Cavuto: Emotion and the U.S. Economy

Can I let you in on a little secret?

This economics stuff I do? It's actually pretty simple. It's not nearly as complicated as others make it out to be.

Don't get me wrong, I still like to make my bosses at Fox here think I'm some financial Svengali. But, you want to know the truth? No rocket science. Actually, no science -- period. It's emotion -- all emotion. It really is.

Take this economy... please! I had to say that.

When you take out the statistics and the logarithms and the ratios and the trend lines, when you remove the cash flow charts and the price earnings multiples, you know what this whole financial ball of wax comes down to? Our mood. I'm serious. How we feel.

And apparently a lot of us don't feel too good. In fact, according to The New York Times, seven out of 10 of us to be exact -- that many are convinced we're going in the wrong direction.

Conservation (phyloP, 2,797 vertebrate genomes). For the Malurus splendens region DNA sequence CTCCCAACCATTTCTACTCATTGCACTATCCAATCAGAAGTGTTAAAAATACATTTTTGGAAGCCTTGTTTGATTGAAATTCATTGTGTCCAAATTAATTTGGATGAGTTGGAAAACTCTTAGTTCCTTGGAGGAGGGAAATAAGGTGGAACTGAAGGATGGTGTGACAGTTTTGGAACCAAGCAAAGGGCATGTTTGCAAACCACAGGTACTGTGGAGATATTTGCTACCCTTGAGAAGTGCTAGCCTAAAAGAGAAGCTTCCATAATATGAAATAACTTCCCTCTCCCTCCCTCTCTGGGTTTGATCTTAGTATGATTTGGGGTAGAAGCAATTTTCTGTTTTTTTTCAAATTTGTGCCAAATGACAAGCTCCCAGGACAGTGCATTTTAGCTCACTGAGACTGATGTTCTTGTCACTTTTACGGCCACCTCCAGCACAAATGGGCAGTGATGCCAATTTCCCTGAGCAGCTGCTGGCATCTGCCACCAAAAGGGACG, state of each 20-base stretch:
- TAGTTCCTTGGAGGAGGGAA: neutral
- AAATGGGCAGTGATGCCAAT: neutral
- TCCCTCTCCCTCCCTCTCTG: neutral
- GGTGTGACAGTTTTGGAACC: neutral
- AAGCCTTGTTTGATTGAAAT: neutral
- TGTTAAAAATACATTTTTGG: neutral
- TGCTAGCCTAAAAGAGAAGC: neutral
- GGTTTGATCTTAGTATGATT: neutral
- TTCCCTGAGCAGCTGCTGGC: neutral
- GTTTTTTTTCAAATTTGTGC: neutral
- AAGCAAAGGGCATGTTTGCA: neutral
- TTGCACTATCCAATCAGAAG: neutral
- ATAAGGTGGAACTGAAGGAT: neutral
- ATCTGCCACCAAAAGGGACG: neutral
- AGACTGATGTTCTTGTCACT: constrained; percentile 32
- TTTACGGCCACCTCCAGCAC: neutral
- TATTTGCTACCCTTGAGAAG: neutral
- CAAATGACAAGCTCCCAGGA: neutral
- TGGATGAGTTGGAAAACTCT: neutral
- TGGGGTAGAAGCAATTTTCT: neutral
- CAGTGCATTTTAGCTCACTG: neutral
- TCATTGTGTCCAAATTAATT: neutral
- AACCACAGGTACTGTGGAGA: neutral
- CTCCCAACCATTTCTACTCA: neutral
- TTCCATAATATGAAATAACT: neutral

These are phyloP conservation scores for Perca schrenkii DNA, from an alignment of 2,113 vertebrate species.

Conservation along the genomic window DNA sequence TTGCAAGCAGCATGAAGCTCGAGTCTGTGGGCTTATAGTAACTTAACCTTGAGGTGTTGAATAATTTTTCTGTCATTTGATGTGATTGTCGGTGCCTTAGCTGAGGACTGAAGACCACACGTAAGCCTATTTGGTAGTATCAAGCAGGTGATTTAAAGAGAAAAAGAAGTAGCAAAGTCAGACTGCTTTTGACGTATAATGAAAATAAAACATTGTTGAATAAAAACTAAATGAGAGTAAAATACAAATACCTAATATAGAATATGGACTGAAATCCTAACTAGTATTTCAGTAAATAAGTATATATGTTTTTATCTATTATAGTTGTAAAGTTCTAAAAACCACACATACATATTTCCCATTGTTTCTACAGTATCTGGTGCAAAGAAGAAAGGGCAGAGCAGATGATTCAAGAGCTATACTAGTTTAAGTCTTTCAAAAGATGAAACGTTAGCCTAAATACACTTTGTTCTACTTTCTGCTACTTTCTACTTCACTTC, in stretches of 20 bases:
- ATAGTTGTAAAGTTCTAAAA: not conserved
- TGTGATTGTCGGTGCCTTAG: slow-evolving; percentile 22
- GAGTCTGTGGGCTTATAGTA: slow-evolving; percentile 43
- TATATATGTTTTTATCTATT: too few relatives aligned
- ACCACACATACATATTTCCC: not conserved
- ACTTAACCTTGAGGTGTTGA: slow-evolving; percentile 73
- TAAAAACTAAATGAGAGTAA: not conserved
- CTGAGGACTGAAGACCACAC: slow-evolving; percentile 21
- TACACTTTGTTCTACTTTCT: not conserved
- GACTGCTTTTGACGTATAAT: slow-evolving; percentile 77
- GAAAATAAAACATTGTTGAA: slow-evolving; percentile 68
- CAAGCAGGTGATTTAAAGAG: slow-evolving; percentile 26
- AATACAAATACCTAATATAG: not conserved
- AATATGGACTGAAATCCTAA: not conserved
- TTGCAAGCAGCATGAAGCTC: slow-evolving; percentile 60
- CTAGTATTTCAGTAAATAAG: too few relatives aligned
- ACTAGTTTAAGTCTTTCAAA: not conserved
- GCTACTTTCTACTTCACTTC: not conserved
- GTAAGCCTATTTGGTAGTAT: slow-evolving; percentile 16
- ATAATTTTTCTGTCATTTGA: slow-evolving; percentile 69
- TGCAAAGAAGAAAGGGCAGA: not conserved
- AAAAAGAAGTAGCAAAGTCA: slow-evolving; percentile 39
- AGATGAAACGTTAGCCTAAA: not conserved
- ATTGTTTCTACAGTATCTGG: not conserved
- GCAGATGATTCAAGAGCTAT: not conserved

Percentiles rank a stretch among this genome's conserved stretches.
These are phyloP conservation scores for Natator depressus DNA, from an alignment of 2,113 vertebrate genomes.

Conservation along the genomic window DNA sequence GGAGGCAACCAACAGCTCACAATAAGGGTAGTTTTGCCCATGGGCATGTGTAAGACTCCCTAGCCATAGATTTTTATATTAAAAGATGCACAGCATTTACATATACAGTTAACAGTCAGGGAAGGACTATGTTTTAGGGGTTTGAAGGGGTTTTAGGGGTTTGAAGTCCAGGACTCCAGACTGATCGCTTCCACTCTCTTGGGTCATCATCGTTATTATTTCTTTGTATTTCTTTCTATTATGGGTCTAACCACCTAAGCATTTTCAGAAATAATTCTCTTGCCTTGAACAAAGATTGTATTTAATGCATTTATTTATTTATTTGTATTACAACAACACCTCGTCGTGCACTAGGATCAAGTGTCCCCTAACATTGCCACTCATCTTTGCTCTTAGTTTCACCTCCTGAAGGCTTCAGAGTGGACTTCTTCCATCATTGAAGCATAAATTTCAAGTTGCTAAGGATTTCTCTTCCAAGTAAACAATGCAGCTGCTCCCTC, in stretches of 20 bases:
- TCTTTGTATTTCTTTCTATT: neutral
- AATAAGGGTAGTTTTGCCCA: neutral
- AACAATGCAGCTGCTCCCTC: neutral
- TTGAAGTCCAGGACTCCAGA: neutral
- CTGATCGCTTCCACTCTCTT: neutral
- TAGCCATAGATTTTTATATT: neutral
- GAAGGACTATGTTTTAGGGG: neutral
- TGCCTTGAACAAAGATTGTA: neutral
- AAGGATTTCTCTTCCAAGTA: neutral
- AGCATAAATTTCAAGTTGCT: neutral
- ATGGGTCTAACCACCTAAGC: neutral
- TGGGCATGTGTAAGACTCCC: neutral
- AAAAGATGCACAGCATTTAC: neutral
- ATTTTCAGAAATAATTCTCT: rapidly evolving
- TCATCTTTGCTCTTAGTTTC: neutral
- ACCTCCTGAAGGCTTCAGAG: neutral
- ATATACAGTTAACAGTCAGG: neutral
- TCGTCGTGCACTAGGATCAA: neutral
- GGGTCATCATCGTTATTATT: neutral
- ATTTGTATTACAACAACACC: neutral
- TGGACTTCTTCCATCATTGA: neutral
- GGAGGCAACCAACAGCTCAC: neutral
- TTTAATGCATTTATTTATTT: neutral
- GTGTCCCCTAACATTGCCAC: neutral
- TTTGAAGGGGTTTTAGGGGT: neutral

That's not good. Because my years of expertise in quantum mood swings tells me, when you don't feel good about where you're going, you're hardly going to go bouncing to the mall and start buying.

Now, I'm not saying you'll shut down the spending. You just won't go wacky on the spending. Because these are not the times folks go spending wacky. They'll treat themselves, but they won't spoil themselves.

Let me explain the difference. When people are treating themselves, you've got a bit of a recovery. When they're spoiling themselves, you've got a bit of a party.

We're recovering. We're not rocking. Because, as I said, we're still bumming and worrying and fretting over jobs that still look iffy, home prices that still look sorry and an economy itself that still looks rocky.

You don't need a chart to tell you that. Look at folks you pass in the street. It's written all over their faces.